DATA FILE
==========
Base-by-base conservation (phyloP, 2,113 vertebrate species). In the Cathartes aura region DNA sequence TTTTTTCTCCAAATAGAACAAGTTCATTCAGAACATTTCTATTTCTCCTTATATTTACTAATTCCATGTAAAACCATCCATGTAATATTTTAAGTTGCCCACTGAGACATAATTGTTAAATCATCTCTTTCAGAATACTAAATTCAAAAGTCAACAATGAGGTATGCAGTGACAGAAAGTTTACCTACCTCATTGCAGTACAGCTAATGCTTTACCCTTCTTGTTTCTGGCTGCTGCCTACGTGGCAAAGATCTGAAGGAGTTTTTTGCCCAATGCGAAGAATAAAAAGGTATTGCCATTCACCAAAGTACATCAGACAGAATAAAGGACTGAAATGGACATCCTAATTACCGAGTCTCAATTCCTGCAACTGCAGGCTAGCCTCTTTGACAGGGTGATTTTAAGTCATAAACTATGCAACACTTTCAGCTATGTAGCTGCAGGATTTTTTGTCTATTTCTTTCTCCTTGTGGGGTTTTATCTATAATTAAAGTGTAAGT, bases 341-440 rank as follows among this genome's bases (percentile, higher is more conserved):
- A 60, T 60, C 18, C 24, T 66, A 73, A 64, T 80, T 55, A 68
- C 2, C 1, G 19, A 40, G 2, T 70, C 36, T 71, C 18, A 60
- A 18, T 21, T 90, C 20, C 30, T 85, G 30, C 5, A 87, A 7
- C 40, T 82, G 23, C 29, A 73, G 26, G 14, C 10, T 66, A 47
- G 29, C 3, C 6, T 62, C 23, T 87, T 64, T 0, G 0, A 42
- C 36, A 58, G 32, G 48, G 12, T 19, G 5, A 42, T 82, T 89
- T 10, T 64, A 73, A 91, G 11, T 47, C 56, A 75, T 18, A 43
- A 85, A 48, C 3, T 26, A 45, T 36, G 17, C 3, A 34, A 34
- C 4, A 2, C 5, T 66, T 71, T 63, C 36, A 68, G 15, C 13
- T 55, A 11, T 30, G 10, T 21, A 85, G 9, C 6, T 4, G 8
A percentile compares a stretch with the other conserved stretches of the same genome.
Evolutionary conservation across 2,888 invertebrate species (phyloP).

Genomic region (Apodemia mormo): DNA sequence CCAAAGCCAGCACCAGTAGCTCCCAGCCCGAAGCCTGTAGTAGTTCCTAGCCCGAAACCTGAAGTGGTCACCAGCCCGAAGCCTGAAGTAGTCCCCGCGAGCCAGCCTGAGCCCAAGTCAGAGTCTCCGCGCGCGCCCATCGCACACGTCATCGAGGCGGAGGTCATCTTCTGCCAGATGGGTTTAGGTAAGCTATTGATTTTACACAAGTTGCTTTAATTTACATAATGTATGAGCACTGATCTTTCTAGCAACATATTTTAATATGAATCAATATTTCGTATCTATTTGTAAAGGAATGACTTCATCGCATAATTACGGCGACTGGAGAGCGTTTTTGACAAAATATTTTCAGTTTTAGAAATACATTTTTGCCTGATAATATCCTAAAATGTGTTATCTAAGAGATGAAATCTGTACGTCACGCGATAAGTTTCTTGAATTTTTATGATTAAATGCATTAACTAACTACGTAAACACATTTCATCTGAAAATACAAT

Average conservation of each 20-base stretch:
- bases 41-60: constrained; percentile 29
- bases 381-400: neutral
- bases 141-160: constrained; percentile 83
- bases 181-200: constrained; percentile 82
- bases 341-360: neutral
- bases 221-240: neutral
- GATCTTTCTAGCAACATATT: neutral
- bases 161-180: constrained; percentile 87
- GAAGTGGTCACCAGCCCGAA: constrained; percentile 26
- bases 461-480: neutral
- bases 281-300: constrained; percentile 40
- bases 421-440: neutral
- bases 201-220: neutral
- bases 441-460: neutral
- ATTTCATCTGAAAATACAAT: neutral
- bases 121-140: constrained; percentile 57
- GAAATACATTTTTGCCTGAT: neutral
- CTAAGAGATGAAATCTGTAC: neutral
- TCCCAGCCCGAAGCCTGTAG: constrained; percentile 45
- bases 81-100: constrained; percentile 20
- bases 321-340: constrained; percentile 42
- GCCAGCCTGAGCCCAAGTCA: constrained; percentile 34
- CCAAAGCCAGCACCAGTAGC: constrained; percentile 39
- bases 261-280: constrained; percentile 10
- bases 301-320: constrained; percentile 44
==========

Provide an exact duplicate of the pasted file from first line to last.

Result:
Base-by-base conservation (phyloP, 2,113 vertebrate species). In the Cathartes aura region DNA sequence TTTTTTCTCCAAATAGAACAAGTTCATTCAGAACATTTCTATTTCTCCTTATATTTACTAATTCCATGTAAAACCATCCATGTAATATTTTAAGTTGCCCACTGAGACATAATTGTTAAATCATCTCTTTCAGAATACTAAATTCAAAAGTCAACAATGAGGTATGCAGTGACAGAAAGTTTACCTACCTCATTGCAGTACAGCTAATGCTTTACCCTTCTTGTTTCTGGCTGCTGCCTACGTGGCAAAGATCTGAAGGAGTTTTTTGCCCAATGCGAAGAATAAAAAGGTATTGCCATTCACCAAAGTACATCAGACAGAATAAAGGACTGAAATGGACATCCTAATTACCGAGTCTCAATTCCTGCAACTGCAGGCTAGCCTCTTTGACAGGGTGATTTTAAGTCATAAACTATGCAACACTTTCAGCTATGTAGCTGCAGGATTTTTTGTCTATTTCTTTCTCCTTGTGGGGTTTTATCTATAATTAAAGTGTAAGT, bases 341-440 rank as follows among this genome's bases (percentile, higher is more conserved):
- A 60, T 60, C 18, C 24, T 66, A 73, A 64, T 80, T 55, A 68
- C 2, C 1, G 19, A 40, G 2, T 70, C 36, T 71, C 18, A 60
- A 18, T 21, T 90, C 20, C 30, T 85, G 30, C 5, A 87, A 7
- C 40, T 82, G 23, C 29, A 73, G 26, G 14, C 10, T 66, A 47
- G 29, C 3, C 6, T 62, C 23, T 87, T 64, T 0, G 0, A 42
- C 36, A 58, G 32, G 48, G 12, T 19, G 5, A 42, T 82, T 89
- T 10, T 64, A 73, A 91, G 11, T 47, C 56, A 75, T 18, A 43
- A 85, A 48, C 3, T 26, A 45, T 36, G 17, C 3, A 34, A 34
- C 4, A 2, C 5, T 66, T 71, T 63, C 36, A 68, G 15, C 13
- T 55, A 11, T 30, G 10, T 21, A 85, G 9, C 6, T 4, G 8
A percentile compares a stretch with the other conserved stretches of the same genome.
Evolutionary conservation across 2,888 invertebrate species (phyloP).

Genomic region (Apodemia mormo): DNA sequence CCAAAGCCAGCACCAGTAGCTCCCAGCCCGAAGCCTGTAGTAGTTCCTAGCCCGAAACCTGAAGTGGTCACCAGCCCGAAGCCTGAAGTAGTCCCCGCGAGCCAGCCTGAGCCCAAGTCAGAGTCTCCGCGCGCGCCCATCGCACACGTCATCGAGGCGGAGGTCATCTTCTGCCAGATGGGTTTAGGTAAGCTATTGATTTTACACAAGTTGCTTTAATTTACATAATGTATGAGCACTGATCTTTCTAGCAACATATTTTAATATGAATCAATATTTCGTATCTATTTGTAAAGGAATGACTTCATCGCATAATTACGGCGACTGGAGAGCGTTTTTGACAAAATATTTTCAGTTTTAGAAATACATTTTTGCCTGATAATATCCTAAAATGTGTTATCTAAGAGATGAAATCTGTACGTCACGCGATAAGTTTCTTGAATTTTTATGATTAAATGCATTAACTAACTACGTAAACACATTTCATCTGAAAATACAAT

Average conservation of each 20-base stretch:
- bases 41-60: constrained; percentile 29
- bases 381-400: neutral
- bases 141-160: constrained; percentile 83
- bases 181-200: constrained; percentile 82
- bases 341-360: neutral
- bases 221-240: neutral
- GATCTTTCTAGCAACATATT: neutral
- bases 161-180: constrained; percentile 87
- GAAGTGGTCACCAGCCCGAA: constrained; percentile 26
- bases 461-480: neutral
- bases 281-300: constrained; percentile 40
- bases 421-440: neutral
- bases 201-220: neutral
- bases 441-460: neutral
- ATTTCATCTGAAAATACAAT: neutral
- bases 121-140: constrained; percentile 57
- GAAATACATTTTTGCCTGAT: neutral
- CTAAGAGATGAAATCTGTAC: neutral
- TCCCAGCCCGAAGCCTGTAG: constrained; percentile 45
- bases 81-100: constrained; percentile 20
- bases 321-340: constrained; percentile 42
- GCCAGCCTGAGCCCAAGTCA: constrained; percentile 34
- CCAAAGCCAGCACCAGTAGC: constrained; percentile 39
- bases 261-280: constrained; percentile 10
- bases 301-320: constrained; percentile 44